They had kept goats for meat and milk, but now they were mostly pets. Ma said she couldn’t bear to take the billy kids to slaughter and Joe hadn’t the time. They stopped kidding the nannys two years back. Now they waited and watched the stalls empty every winter.

This corpse was their last milker. No one – least of all Ma – was going to mourn the job of crossing the field to work her udders out every morning. There was no one left in the house with a taste for the milk. Ma had emptied whatever she collected into the old blue water butt by the stables. There, it steamed in the winter and stank in the summer. They bought their milk in plastic bottles from the shop, just like everyone else.


Ma came out back as they reached the grave. Ellie spotted her, making her way down to the path with her eyes screwed up behind her glasses, trying to see and not see. Joe stopped her with a raised hand and Ma held up the grey cordless phone. Ellie downed tools and went to meet her. Ma was wearing her bedroom slippers. Her feet would be soaked.


Before their dad died, the animals were never given names. The body in the barrow was called Primrose. It was Ma’s doing. He’d not let her have her bed for flowers, so she planted a wild garden in his livestock. Daisy, Poppy and Bryony. Dandelion, Cowslip and Meadowsweet. Joe thought it a bad idea and said so. It was no good getting attached, and that was what giving them names did. It was no way to run a farm, he said. Ellie agreed, of course, but she didn’t see as how Ma had been running anything like a farm for years.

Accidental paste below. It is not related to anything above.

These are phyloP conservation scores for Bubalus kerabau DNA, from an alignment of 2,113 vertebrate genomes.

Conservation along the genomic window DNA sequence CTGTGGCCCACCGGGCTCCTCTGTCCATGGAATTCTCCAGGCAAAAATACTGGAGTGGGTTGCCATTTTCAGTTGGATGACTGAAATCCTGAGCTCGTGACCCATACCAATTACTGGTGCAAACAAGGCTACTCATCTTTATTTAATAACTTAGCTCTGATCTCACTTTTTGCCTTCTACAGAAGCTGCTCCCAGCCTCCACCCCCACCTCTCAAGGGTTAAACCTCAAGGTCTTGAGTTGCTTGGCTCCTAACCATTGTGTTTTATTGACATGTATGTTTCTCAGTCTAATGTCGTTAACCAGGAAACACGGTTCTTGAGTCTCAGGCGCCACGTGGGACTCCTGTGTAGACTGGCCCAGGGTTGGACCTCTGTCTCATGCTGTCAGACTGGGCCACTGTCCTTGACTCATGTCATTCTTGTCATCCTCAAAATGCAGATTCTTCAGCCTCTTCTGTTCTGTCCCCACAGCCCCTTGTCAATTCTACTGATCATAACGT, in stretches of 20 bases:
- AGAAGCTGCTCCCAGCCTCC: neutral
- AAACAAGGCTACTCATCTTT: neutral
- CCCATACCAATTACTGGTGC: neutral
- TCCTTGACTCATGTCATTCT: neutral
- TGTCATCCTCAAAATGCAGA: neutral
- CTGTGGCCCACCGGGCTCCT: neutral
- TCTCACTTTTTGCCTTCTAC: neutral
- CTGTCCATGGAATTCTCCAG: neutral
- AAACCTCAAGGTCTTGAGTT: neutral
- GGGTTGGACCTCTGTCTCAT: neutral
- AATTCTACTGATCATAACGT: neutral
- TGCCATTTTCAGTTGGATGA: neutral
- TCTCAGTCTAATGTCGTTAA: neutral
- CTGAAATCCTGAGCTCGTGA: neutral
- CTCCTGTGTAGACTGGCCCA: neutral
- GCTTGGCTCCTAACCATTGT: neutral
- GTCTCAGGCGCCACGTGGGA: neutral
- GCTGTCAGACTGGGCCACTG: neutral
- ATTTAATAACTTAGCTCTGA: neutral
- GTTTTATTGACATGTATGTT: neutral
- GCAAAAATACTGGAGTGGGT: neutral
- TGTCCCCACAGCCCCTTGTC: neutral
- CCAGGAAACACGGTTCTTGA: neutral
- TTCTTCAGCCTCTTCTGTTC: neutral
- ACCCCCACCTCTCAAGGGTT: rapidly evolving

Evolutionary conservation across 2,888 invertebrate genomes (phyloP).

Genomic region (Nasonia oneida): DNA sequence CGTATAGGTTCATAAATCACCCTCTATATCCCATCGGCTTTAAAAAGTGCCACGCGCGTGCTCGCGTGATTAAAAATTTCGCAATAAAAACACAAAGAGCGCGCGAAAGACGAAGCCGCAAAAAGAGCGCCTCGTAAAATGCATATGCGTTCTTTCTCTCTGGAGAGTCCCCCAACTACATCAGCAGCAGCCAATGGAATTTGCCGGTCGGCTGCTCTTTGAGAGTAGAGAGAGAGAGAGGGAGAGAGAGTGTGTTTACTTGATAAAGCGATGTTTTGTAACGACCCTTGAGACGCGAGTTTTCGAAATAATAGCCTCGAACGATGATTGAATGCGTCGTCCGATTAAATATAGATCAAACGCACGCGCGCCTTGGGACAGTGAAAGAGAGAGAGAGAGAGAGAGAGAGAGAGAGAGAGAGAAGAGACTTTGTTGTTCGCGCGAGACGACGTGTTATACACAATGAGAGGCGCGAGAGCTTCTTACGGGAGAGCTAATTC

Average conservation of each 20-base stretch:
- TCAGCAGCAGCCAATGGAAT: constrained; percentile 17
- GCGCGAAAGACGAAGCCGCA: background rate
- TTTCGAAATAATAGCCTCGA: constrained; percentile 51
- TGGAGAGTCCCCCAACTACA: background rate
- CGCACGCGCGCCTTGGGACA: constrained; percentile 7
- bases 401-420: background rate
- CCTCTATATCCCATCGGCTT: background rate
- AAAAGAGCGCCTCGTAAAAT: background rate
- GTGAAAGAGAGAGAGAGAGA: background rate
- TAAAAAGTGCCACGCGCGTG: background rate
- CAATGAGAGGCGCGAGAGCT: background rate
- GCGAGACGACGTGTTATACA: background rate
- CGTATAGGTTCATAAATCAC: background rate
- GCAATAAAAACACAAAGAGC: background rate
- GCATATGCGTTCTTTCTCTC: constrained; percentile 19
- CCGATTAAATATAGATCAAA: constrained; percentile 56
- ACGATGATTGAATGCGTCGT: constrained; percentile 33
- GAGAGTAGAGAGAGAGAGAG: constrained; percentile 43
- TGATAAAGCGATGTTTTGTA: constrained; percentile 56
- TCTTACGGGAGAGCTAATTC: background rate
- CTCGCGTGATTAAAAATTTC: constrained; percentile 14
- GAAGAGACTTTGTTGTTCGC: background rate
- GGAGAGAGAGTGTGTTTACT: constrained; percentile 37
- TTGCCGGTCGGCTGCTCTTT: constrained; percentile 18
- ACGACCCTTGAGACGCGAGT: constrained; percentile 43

Ma smiled as she handed over the phone.

‘It’s Sam,’ she said. ‘I must get back to the baby.’ Ellie could tell Ma was pleased he’d phoned. She left before Ellie could say she didn’t want to speak to him.

When she held the phone to her ear it was dead. The connection must have broken as her mother left the house.